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The Baleroy Mansion

The Balleroy Mansion at night

This mansion, built in 1911, is reported to be one of the most haunted homes in America. Phenomenon includes several apparitions, disembodied voices, ectoplasm that materializes, cold spots, a cursed chair and much more

Photograph of a Ghost?
View of ground level, from top of
a stairway. There appears the be
a white mist traveling across the

At least four deaths have been blamed on a cursed two-hundred-year-old blue upholstered wing chair in the Blue Room of this Chestnut Hill mansion. The Blue room is where the ghost known as Amelia haunts. A chair in the room belongs to her and she does not like anyone sitting in it. Anyone who sits in the chair, belonging to the ghost named Amelia, dies soon afterwards. A cold ectoplasm mist has been seen hanging in the doorway from the Reception Room into the Blue Room. Another nasty ghost, that of an elderly lady with a cane, has been reported hovering in a corner in the second-floor hallway. Friendlier spirits include Thomas Jefferson, seen near a tall clock in the dining room, and the figure of a monk in the second-floor master bedroom. Ghostly presences have also materialized at seances in this mansion, which contains possessions belonging to Civil War General George Meade and Napoleon Bonaparte.

History of Baleroy

Baleroy is a historic thirty-room mansion in the elite Chestnut Hill suburb of Philadelphia. It is a treasure-house of Early American furniture, paintings, and silver. It is also one of the most haunted houses in America.

Baleroy is the ancestral home of seventy-six-year-old George Meade Easby, known to his friends as Meade. A millionaire philanthropist and fine art collector, Meade has dedicated his life to preserving the treasures of Baleroy. Every room tells an important story in American history. In the Blue Room, there is the sterling silver that was used at the celebratory dinner attended by the signers of the Declaration of Independence. The cannonball that felled his great-grandfather General George Meade at the Battle of Gettysburg has a place of honor in the Red Room. And in every room there are the ghosts. For the past seventy years, nearly everyone who has come to Baleroy has been haunted by the past.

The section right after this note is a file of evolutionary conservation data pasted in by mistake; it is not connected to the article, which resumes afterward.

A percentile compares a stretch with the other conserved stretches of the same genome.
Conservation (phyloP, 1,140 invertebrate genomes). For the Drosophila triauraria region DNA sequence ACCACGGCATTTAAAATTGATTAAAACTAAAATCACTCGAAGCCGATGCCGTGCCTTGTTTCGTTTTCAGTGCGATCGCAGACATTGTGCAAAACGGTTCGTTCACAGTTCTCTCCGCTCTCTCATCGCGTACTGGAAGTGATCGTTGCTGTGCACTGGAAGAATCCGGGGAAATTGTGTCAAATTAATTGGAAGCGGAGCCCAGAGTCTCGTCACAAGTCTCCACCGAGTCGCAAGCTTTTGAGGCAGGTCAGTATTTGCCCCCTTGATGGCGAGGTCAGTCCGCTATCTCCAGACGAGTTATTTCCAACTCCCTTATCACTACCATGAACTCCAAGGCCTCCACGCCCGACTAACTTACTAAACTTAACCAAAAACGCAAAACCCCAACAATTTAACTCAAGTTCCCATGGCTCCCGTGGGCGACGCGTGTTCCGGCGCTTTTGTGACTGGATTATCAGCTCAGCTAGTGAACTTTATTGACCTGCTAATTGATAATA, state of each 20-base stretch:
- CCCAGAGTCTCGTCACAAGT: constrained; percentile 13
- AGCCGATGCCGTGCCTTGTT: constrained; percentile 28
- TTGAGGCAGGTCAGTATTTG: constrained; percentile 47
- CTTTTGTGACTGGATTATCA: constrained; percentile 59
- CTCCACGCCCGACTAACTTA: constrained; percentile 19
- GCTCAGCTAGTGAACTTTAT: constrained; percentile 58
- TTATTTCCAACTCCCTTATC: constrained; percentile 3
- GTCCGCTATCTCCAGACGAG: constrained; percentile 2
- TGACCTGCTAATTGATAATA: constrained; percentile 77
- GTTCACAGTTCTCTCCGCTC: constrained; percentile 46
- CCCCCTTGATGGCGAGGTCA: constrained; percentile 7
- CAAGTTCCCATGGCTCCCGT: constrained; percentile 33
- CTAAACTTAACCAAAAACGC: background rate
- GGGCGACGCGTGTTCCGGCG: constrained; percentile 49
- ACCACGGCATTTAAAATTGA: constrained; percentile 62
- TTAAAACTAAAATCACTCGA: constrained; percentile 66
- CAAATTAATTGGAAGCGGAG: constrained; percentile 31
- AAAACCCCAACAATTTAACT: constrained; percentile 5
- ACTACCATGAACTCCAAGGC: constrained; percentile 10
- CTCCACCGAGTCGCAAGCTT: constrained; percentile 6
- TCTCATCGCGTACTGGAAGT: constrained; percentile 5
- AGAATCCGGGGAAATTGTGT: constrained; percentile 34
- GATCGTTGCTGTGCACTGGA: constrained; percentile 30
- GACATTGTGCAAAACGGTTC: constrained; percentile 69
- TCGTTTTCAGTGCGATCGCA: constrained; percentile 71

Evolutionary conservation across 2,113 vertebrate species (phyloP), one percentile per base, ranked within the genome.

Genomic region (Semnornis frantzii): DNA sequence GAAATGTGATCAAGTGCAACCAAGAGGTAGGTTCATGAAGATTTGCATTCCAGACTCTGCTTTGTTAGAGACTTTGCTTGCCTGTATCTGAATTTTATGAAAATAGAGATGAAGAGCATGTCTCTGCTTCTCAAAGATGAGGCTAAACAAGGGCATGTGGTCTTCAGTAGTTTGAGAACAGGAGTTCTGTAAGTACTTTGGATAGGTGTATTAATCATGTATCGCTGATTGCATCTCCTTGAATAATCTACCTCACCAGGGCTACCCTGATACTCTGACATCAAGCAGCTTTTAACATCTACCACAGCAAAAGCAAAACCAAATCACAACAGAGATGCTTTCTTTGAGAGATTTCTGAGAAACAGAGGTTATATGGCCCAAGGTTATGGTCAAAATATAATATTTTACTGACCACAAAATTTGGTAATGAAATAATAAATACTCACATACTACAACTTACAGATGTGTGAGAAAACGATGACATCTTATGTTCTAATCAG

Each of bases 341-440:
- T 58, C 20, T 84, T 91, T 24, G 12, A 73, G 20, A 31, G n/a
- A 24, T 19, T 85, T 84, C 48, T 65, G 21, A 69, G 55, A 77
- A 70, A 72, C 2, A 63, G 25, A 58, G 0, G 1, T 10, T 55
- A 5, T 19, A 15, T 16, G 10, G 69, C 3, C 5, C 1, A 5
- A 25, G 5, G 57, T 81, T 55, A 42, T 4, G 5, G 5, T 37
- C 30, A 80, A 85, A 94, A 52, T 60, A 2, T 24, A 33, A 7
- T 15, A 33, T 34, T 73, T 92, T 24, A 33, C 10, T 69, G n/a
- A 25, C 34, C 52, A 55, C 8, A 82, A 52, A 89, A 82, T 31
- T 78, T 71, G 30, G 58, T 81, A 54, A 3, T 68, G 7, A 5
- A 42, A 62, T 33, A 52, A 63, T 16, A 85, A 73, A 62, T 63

Meade knew this place was special from the moment he arrived. He vividly remembers the day his family moved in. Meade was six, his younger brother Steven was five. The boys were immediately drawn to a splendid fountain in the courtyard. They leaned over the edge and Meade saw his own reflection in the clear water. He turned to look at Steven's reflection, but instead of the image of his younger brother, Meade saw a skeleton. "It shook me up quite a bit," he recalls today. "We saw a skeleton where his image should be, and shortly after that, Steven died."

Since his death, Steven has returned to haunt others at Baleroy. David Beltz, a restoration specialist, has worked for twenty years to preserve the historic home. He and a coworker saw Steven appear in an upstairs window while they were working near the courtyard fountain. "I noticed a person looking out the window at me, a young kid with blond hair. He had his hands on the sill and was looking down toward the yard. I said to my buddy, 'Look at that little kid.' Then it just faded off and my buddy said, 'Man, that was really strange.'" Beltz's coworker never worked at Baleroy again. "He would never come back. He was really scared. He just said that he felt somebody stare at him all the time."